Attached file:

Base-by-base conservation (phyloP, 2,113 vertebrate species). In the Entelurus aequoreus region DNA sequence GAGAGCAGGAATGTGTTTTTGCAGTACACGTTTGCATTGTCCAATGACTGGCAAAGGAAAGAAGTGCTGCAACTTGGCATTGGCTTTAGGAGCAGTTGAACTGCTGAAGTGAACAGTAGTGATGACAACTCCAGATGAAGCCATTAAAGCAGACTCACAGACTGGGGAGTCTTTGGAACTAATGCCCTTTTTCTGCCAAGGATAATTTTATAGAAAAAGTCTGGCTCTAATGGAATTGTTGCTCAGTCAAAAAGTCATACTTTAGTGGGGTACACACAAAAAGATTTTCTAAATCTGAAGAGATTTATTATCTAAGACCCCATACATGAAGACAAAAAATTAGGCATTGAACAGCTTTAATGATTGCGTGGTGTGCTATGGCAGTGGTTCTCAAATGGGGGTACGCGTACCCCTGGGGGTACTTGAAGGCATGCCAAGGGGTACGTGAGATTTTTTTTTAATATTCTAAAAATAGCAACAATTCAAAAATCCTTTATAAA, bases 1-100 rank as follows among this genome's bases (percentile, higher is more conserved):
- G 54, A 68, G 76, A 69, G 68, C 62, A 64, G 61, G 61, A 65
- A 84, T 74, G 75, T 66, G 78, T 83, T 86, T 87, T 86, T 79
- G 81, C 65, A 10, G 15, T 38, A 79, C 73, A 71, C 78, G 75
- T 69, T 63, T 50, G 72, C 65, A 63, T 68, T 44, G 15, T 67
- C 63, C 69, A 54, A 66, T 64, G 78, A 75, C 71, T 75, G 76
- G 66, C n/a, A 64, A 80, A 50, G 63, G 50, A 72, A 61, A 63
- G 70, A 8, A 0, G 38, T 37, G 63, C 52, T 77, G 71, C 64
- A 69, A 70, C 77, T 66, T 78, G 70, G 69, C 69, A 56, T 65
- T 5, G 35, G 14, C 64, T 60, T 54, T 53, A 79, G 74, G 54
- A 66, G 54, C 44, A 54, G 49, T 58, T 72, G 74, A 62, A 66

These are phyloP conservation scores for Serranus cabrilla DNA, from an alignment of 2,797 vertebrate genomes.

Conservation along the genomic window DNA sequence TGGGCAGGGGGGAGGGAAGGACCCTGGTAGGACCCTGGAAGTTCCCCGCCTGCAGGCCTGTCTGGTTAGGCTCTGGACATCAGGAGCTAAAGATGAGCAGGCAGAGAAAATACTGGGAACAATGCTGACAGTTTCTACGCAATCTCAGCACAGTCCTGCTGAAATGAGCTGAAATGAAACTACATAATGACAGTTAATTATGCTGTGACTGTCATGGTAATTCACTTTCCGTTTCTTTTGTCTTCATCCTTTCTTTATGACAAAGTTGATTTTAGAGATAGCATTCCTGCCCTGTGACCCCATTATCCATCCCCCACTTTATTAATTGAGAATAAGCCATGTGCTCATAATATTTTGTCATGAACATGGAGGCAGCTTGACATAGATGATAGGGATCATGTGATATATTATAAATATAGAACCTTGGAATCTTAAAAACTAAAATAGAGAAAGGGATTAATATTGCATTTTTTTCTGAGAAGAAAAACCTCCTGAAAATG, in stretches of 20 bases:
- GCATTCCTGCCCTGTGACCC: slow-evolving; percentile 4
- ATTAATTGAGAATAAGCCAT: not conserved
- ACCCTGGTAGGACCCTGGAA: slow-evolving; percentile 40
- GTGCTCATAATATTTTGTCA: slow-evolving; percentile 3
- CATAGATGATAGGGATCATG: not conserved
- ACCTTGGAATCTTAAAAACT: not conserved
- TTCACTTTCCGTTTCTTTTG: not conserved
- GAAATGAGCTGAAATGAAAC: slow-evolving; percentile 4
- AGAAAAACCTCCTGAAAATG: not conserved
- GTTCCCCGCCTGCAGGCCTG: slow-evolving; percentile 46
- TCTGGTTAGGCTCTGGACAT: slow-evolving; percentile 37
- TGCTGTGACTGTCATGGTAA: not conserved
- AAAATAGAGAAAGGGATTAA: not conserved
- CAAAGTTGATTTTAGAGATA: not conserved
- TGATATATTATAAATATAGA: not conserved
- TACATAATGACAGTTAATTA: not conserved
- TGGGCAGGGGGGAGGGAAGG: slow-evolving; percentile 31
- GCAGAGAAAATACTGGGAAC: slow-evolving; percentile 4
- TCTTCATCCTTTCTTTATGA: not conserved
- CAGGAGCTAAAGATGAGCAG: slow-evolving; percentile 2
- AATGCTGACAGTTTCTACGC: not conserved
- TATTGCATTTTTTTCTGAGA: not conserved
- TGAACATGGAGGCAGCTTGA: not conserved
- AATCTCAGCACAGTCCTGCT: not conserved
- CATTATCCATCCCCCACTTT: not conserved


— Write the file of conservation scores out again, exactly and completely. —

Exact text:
Base-by-base conservation (phyloP, 2,113 vertebrate species). In the Entelurus aequoreus region DNA sequence GAGAGCAGGAATGTGTTTTTGCAGTACACGTTTGCATTGTCCAATGACTGGCAAAGGAAAGAAGTGCTGCAACTTGGCATTGGCTTTAGGAGCAGTTGAACTGCTGAAGTGAACAGTAGTGATGACAACTCCAGATGAAGCCATTAAAGCAGACTCACAGACTGGGGAGTCTTTGGAACTAATGCCCTTTTTCTGCCAAGGATAATTTTATAGAAAAAGTCTGGCTCTAATGGAATTGTTGCTCAGTCAAAAAGTCATACTTTAGTGGGGTACACACAAAAAGATTTTCTAAATCTGAAGAGATTTATTATCTAAGACCCCATACATGAAGACAAAAAATTAGGCATTGAACAGCTTTAATGATTGCGTGGTGTGCTATGGCAGTGGTTCTCAAATGGGGGTACGCGTACCCCTGGGGGTACTTGAAGGCATGCCAAGGGGTACGTGAGATTTTTTTTTAATATTCTAAAAATAGCAACAATTCAAAAATCCTTTATAAA, bases 1-100 rank as follows among this genome's bases (percentile, higher is more conserved):
- G 54, A 68, G 76, A 69, G 68, C 62, A 64, G 61, G 61, A 65
- A 84, T 74, G 75, T 66, G 78, T 83, T 86, T 87, T 86, T 79
- G 81, C 65, A 10, G 15, T 38, A 79, C 73, A 71, C 78, G 75
- T 69, T 63, T 50, G 72, C 65, A 63, T 68, T 44, G 15, T 67
- C 63, C 69, A 54, A 66, T 64, G 78, A 75, C 71, T 75, G 76
- G 66, C n/a, A 64, A 80, A 50, G 63, G 50, A 72, A 61, A 63
- G 70, A 8, A 0, G 38, T 37, G 63, C 52, T 77, G 71, C 64
- A 69, A 70, C 77, T 66, T 78, G 70, G 69, C 69, A 56, T 65
- T 5, G 35, G 14, C 64, T 60, T 54, T 53, A 79, G 74, G 54
- A 66, G 54, C 44, A 54, G 49, T 58, T 72, G 74, A 62, A 66

These are phyloP conservation scores for Serranus cabrilla DNA, from an alignment of 2,797 vertebrate genomes.

Conservation along the genomic window DNA sequence TGGGCAGGGGGGAGGGAAGGACCCTGGTAGGACCCTGGAAGTTCCCCGCCTGCAGGCCTGTCTGGTTAGGCTCTGGACATCAGGAGCTAAAGATGAGCAGGCAGAGAAAATACTGGGAACAATGCTGACAGTTTCTACGCAATCTCAGCACAGTCCTGCTGAAATGAGCTGAAATGAAACTACATAATGACAGTTAATTATGCTGTGACTGTCATGGTAATTCACTTTCCGTTTCTTTTGTCTTCATCCTTTCTTTATGACAAAGTTGATTTTAGAGATAGCATTCCTGCCCTGTGACCCCATTATCCATCCCCCACTTTATTAATTGAGAATAAGCCATGTGCTCATAATATTTTGTCATGAACATGGAGGCAGCTTGACATAGATGATAGGGATCATGTGATATATTATAAATATAGAACCTTGGAATCTTAAAAACTAAAATAGAGAAAGGGATTAATATTGCATTTTTTTCTGAGAAGAAAAACCTCCTGAAAATG, in stretches of 20 bases:
- GCATTCCTGCCCTGTGACCC: slow-evolving; percentile 4
- ATTAATTGAGAATAAGCCAT: not conserved
- ACCCTGGTAGGACCCTGGAA: slow-evolving; percentile 40
- GTGCTCATAATATTTTGTCA: slow-evolving; percentile 3
- CATAGATGATAGGGATCATG: not conserved
- ACCTTGGAATCTTAAAAACT: not conserved
- TTCACTTTCCGTTTCTTTTG: not conserved
- GAAATGAGCTGAAATGAAAC: slow-evolving; percentile 4
- AGAAAAACCTCCTGAAAATG: not conserved
- GTTCCCCGCCTGCAGGCCTG: slow-evolving; percentile 46
- TCTGGTTAGGCTCTGGACAT: slow-evolving; percentile 37
- TGCTGTGACTGTCATGGTAA: not conserved
- AAAATAGAGAAAGGGATTAA: not conserved
- CAAAGTTGATTTTAGAGATA: not conserved
- TGATATATTATAAATATAGA: not conserved
- TACATAATGACAGTTAATTA: not conserved
- TGGGCAGGGGGGAGGGAAGG: slow-evolving; percentile 31
- GCAGAGAAAATACTGGGAAC: slow-evolving; percentile 4
- TCTTCATCCTTTCTTTATGA: not conserved
- CAGGAGCTAAAGATGAGCAG: slow-evolving; percentile 2
- AATGCTGACAGTTTCTACGC: not conserved
- TATTGCATTTTTTTCTGAGA: not conserved
- TGAACATGGAGGCAGCTTGA: not conserved
- AATCTCAGCACAGTCCTGCT: not conserved
- CATTATCCATCCCCCACTTT: not conserved